There may be a phantom of the opera in literature, in the movies and on Broadway. But in recent years, tenor Jonas Kaufmann has risked being labeled the phantom tenor.
Kaufmann has it all — baritone burnished tenor voice and great musicianship. His career trajectory has followed his sensational gifts. He's the Verdi, Gounod, Puccini and now Wagner tenor everywhere in the world, from Berlin to New York to Buenos Aires.
Why phantom? Kaufmann has become king of cancellations. Announced performances in New York and Europe have been abandoned, as the tenor seeks to carve out more time with his family.
It's understandable since opera contracts are often set years in advance. Still, Kaufmann has the marquee value — and the goods to back it up — so each cancellation has been a huge disappointment to fans and managements.
The announcement that Kaufmann would come to America to sing Act II of Richard Wagner's Tristan und Isolde with the Boston Symphony was met with some skepticism.
First, can he sing Tristan, the Mt. Everest for tenors? Secondly, would he show up?
He did, and he could.
The critics were respectful. If Kaufmann was expecting hosannas, he almost got them (I probably would have hosanna-ed, had I been there.)
From the Boston Classical Review:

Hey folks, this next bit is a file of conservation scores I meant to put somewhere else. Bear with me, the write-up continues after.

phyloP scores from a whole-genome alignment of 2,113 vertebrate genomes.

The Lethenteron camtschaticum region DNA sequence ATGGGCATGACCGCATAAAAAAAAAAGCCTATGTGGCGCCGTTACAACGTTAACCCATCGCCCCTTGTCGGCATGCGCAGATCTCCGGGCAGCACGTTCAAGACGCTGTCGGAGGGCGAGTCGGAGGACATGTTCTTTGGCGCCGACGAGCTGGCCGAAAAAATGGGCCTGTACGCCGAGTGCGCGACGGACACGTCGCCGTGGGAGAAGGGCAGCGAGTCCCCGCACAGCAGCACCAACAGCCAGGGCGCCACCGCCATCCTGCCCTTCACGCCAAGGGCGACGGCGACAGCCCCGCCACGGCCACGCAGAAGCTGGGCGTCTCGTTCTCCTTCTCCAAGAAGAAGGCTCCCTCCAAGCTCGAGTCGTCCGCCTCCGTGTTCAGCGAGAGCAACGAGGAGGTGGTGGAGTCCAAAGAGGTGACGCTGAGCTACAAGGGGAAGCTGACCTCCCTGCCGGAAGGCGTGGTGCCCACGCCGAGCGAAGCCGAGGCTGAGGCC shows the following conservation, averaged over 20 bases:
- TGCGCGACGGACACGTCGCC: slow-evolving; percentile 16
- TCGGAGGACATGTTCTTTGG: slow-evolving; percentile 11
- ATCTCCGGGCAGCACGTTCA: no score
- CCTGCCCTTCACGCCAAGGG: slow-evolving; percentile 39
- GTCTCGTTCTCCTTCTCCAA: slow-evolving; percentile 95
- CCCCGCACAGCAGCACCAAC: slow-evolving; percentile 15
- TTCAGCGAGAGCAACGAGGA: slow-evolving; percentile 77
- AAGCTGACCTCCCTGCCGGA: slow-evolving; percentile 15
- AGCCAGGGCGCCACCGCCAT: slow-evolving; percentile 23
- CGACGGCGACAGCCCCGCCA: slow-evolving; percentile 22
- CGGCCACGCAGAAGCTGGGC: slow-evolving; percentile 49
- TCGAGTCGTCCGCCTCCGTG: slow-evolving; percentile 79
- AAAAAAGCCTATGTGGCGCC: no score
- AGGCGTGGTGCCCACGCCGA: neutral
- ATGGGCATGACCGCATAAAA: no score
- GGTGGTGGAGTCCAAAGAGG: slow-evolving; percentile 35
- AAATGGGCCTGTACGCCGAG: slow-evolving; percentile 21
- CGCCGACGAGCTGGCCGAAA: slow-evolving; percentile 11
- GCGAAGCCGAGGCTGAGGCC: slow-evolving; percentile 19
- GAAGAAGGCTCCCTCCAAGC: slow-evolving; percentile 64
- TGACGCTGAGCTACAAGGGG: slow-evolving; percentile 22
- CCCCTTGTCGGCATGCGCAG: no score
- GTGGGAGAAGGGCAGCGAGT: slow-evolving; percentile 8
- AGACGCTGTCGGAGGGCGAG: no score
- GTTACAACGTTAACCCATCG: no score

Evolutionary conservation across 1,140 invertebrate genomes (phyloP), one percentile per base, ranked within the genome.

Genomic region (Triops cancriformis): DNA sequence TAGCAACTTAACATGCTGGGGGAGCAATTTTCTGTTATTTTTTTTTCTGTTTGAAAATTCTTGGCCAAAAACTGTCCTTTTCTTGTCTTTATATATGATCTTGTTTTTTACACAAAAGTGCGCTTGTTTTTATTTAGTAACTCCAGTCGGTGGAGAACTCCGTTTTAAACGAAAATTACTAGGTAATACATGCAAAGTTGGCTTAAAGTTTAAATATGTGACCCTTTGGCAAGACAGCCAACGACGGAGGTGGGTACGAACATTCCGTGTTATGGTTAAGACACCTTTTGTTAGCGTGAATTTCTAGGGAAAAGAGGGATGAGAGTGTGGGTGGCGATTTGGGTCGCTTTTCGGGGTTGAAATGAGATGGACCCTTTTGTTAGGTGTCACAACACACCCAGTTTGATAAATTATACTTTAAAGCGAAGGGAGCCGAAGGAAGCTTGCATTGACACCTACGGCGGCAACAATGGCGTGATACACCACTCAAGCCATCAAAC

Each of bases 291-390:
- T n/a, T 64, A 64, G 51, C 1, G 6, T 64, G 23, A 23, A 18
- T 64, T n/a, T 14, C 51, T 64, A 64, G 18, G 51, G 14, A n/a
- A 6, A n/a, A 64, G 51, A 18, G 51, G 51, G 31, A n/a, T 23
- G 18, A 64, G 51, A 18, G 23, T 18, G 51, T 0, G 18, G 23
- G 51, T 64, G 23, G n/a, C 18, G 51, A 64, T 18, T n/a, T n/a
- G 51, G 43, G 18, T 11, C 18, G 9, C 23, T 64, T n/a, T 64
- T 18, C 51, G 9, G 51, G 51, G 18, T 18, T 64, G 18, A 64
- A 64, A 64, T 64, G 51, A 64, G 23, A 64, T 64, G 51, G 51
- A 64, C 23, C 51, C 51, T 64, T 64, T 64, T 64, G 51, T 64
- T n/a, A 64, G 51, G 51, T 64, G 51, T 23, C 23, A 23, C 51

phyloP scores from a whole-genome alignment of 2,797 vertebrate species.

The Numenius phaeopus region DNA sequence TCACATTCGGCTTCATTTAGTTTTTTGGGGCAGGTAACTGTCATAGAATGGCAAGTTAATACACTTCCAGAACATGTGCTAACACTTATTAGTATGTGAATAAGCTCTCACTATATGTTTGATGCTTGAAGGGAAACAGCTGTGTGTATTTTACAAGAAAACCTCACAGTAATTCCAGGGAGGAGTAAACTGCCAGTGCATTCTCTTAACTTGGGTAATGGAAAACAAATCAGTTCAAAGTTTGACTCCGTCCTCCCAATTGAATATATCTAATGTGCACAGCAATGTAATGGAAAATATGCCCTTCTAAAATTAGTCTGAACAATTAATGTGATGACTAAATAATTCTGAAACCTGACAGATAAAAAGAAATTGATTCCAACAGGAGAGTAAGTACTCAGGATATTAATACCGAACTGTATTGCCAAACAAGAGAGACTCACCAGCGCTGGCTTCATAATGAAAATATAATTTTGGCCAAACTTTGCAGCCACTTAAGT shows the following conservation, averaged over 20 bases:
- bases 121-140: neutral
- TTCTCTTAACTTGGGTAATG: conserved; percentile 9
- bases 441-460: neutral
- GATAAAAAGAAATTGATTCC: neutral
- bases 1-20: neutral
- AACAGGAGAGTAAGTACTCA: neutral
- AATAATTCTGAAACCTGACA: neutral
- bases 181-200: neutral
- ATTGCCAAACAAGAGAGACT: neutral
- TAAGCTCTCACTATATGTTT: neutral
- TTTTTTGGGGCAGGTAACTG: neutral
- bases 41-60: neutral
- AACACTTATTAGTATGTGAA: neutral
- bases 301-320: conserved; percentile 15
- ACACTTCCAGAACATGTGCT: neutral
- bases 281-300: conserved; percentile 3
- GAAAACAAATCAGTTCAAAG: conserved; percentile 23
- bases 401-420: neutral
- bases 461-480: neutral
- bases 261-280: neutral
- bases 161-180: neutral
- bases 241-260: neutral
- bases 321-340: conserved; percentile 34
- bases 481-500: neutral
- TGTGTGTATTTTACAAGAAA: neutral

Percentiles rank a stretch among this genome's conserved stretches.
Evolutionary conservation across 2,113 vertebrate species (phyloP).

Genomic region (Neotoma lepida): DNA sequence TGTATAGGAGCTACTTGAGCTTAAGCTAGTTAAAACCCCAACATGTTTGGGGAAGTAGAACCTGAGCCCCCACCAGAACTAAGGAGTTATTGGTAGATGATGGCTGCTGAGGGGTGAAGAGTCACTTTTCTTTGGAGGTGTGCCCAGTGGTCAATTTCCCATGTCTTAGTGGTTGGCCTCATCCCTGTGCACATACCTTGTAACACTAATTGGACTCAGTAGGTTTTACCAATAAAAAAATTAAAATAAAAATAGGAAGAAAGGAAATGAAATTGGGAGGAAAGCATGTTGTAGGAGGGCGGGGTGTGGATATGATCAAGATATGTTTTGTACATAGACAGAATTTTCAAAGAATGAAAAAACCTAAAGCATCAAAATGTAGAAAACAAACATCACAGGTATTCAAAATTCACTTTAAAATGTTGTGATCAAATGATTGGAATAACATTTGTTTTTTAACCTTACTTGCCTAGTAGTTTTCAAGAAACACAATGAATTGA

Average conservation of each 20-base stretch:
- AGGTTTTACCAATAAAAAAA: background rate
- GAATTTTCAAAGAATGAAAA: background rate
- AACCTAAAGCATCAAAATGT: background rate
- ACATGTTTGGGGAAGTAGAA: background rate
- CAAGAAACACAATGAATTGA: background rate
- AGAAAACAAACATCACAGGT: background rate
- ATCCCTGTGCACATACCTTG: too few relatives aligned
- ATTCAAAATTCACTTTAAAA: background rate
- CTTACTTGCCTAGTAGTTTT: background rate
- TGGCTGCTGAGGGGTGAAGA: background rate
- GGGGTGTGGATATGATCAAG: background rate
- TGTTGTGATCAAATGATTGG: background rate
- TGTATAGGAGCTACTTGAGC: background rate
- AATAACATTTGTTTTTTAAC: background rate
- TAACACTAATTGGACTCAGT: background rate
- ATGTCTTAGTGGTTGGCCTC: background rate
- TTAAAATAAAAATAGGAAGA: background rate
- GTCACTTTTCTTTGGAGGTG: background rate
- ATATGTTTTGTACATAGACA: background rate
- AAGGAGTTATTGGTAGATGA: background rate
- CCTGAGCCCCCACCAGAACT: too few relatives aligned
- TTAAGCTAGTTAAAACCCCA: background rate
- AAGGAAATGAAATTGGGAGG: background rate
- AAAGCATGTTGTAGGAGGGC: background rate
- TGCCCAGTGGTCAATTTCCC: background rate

Kaufmann, who has drawn critical acclaim for his performances of Parsifal at the Metropolitan Opera, also sang with power and depth in the opening of the scene between the two lovers. Bold and ringing clearly, his voice brought a genuine heldentenor quality to the role.
From The Boston Globe:
Standing behind music stands on opposite sides of the podium, Kaufmann and Nylund sang their impassioned duet while facing the audience oratorio-style, and both of them relied heavily on their vocal scores.
Within that scope Kaufmann delivered, despite a few less steady moments. Certainly when he telegraphed Tristan’s ardor with ringing tenorial power, or when he sang of night’s gentle charms with beautifully shaded tones that somehow combined tenderness and intensity, you sensed the winning Tristan he could eventually become. Nylund, who is also still finding her way into this daunting role, sang honorably and at her best moments, registered her character’s impatient ecstasies with bright vocal radiance.
And from The New York Times:
There were tantalizing moments — long stretches, even — in his courageous performance. When Tristan arrives at night to meet Isolde, Mr. Kaufmann combines virile energy with dusky colorings to suggest a man caught between desire and world-weary sadness. But he was particularly fine when passions calm for a while and the two lovers sink into Wagner’s nocturne, longing to be eternally united in death. The covered quality of Mr. Kaufmann’s voice, in which even firm, sustained notes have a slightly shaded cast, was what you dream of hearing when Tristan sings these melting phrases.
A great Tristan must have vocal endurance to sing the entire role, and Mr. Kaufmann still seems to be finding his way. He also appeared to be grappling with some congestion and took frequent sips of water. But this was a big step.
A formidable new Tristan is a rarity. The world of music awaits.
"The music is like a drug, extremely addictive," Kaufmann told The New York Times. "You can never get rid of it. It is always there, stuck in your brain."
Kaufmann has announced he will sing Tristan — all of it — in 2021. I'm buying a new piggy bank to start saving now.